The Center for Podiatric Care and Sports Medicine

Fibromyalgia and Foot Pain

Posted by on Thursday, August 30th, 2012

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Feet are very sensitive–not-cry-at-sad commercials sensitive, but feel pain easily kind of sensitive. The soles of your feet have more nerve endings per square centimeter than any other part of the body, so you’re naturally  set up to feel pain there. Now add a condition that causes you to feel pain throughout your body; suddenly your feet become centers of deep hurt.

Fibromyalgia is a complicated, chronic pain condition that causes widespread pain throughout the body, particularly in areas like the back, neck, chest, shoulders, hips, hands, and feet. Pain is typically worse in the morning and at night. Additional symptoms include include sleep disorders, fatigue, gastrointestinal problems and depression. About 80% of the people who suffer from fibromyalgia are women. The reality of life with fibromyalgia is difficult and frustrating (maybe virtual reality will come to the rescue). There is no absolute defined cause, but the best guess is that it’s an auto-immune disorder that inflames nerve endings, causing pain.

Foot pain from fibromyalgia, if ignored, can make everything else worse. Trying to favor or ease up on the feet can cause knee, hip, and back problems. Fibromyalgia sufferers who are encouraged to remain active may find themselves reluctant to get involved in physical activity because their feet hurt, which creates a vicious circle; avoiding physical activity gets in the way of improving their overall condition, which means their feet don’t improve, which keeps them from physical activity, and so on and so on.

So what can you do to help out the pain in your feet if you have fibromyalgia?

  • People who have fibromyalgia may already be under the care of a regular doctor or rheumatologist, but they should also consider seeing a podiatrist. A podiatrist at The Center for Podiatric Care and Sports Medicine (212.996.1900) can advise them about specific treatment for their feet that can help with their overall health. Also, a podiatrist can detect any other foot conditions that you have which are just being made worse by fibromyalgia and treat those.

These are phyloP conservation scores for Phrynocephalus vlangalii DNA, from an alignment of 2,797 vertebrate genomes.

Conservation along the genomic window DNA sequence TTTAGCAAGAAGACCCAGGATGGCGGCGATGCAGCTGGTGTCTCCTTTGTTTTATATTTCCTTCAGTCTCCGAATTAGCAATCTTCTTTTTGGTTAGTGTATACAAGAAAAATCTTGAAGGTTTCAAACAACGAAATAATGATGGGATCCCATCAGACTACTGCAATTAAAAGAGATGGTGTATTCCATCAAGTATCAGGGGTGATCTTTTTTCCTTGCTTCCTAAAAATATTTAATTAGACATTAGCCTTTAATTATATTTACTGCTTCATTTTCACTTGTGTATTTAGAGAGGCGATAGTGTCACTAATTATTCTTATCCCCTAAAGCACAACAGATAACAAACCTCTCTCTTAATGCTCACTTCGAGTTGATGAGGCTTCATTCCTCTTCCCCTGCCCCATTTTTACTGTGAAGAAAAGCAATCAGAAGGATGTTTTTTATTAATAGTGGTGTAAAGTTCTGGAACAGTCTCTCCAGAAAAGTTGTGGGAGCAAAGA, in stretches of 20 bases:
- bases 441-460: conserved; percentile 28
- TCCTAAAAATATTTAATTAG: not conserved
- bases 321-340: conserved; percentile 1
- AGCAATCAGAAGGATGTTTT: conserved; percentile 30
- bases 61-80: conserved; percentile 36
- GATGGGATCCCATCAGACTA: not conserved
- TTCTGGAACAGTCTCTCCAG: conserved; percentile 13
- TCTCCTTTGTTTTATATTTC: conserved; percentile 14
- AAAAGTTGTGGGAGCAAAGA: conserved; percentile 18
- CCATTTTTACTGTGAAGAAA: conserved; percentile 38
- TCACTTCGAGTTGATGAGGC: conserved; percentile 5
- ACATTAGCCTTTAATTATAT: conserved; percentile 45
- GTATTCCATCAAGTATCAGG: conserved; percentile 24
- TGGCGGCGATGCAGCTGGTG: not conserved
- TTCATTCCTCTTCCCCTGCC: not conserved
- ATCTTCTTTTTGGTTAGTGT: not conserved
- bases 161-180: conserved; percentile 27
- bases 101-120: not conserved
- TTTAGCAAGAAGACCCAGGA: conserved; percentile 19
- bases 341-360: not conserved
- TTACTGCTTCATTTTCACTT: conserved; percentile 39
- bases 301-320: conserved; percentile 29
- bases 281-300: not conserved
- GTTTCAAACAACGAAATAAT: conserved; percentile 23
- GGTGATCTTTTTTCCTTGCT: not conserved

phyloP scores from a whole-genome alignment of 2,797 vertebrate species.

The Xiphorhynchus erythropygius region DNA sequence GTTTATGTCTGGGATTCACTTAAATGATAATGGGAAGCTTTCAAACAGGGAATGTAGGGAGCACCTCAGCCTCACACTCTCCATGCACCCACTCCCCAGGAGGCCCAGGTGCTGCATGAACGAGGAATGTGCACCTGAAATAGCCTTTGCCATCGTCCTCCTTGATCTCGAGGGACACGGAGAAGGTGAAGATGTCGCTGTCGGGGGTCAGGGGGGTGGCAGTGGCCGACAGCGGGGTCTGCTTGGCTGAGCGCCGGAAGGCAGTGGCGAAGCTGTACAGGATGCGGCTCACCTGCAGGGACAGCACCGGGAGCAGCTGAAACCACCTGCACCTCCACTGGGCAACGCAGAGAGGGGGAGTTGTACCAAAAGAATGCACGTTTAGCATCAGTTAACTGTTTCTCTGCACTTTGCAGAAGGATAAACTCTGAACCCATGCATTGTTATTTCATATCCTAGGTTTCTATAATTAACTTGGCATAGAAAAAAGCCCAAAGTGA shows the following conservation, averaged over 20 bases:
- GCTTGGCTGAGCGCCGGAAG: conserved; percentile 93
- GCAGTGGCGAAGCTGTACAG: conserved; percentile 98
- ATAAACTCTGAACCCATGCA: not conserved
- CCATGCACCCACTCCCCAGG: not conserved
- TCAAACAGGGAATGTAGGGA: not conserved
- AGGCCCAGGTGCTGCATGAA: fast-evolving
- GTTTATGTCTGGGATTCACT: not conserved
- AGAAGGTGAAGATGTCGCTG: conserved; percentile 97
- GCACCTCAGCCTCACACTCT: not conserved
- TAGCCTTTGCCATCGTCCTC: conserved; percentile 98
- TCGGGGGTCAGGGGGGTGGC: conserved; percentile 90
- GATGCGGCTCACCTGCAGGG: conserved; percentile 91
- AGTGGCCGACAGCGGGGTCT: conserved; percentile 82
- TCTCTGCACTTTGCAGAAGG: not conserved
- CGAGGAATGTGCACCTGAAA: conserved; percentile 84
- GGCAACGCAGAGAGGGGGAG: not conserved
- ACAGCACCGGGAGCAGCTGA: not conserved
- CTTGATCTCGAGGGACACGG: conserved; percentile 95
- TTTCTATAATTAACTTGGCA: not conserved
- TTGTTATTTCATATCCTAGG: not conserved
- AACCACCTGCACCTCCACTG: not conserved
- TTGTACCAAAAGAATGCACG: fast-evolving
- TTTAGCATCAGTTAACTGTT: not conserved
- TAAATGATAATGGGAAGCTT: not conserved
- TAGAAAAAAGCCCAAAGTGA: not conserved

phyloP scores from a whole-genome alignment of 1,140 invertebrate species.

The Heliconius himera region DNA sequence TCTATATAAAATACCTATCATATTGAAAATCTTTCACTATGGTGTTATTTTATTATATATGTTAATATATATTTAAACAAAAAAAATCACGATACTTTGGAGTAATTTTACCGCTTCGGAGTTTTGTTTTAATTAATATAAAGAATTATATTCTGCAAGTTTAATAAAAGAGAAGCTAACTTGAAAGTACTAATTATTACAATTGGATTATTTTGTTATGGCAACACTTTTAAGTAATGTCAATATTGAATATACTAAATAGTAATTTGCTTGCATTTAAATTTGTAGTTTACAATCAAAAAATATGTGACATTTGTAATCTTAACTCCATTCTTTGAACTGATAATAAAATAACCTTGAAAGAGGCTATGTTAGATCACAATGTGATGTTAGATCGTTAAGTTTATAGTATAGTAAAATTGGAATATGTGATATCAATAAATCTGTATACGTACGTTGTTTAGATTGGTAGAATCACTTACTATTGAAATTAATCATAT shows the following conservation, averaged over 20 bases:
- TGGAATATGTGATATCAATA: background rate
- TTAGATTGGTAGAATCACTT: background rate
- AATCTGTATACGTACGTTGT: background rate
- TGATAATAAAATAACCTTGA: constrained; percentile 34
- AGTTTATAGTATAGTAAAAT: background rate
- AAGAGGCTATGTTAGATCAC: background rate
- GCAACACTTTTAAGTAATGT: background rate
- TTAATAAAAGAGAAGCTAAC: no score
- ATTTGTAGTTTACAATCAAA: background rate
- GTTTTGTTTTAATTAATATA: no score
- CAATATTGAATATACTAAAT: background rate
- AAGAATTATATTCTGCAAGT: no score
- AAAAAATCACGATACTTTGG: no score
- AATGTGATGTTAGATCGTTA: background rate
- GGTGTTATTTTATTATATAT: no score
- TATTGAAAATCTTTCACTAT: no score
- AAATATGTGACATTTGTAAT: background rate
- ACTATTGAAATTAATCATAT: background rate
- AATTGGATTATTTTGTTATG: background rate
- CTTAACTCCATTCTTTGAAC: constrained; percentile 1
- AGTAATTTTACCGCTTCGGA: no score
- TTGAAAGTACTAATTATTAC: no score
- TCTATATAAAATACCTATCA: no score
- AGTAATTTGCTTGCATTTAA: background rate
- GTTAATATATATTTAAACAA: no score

• Make sure you are wearing the right shoes. Choose low-heeled shoes that offer your feet plenty of support. Also, make sure you are wearing the right size shoes!
  • Consider adding cushioning inserts or supports in your shoes for extra help. You can buy one size fits all versions of these in a drugstore or a podiatrist can custom-fit your feet for orthotics that can address your specific areas of pain.
  • Start any exercise program carefully. Don’t give up too easily, but don’t overdo it at the beginning; try to build it up carefully to allow your feet and body to get used to the workload. Talk to a podiatrist about the best choices of exercise for you.
  • Try these remedies for sore feet on particularly bad days. [ADD LINK]

Living with fibromyalgia is hard, so anything you can do to help yourself is worth investigating. Improving your foot health is a great step forward for you!

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If you have any foot problems or pain, contact The Center for Podiatric Care and Sports MedicineDr. Josef J. GeldwertDr. Katherine Lai, Dr. Ryan Minara and Dr. Mariola Rivera have helped thousands of people get back on their feet. Unfortunately, we cannot give diagnoses or treatment advice online. Please make an appointment to see us if you live in the NY metropolitan area or seek out a podiatrist in your area.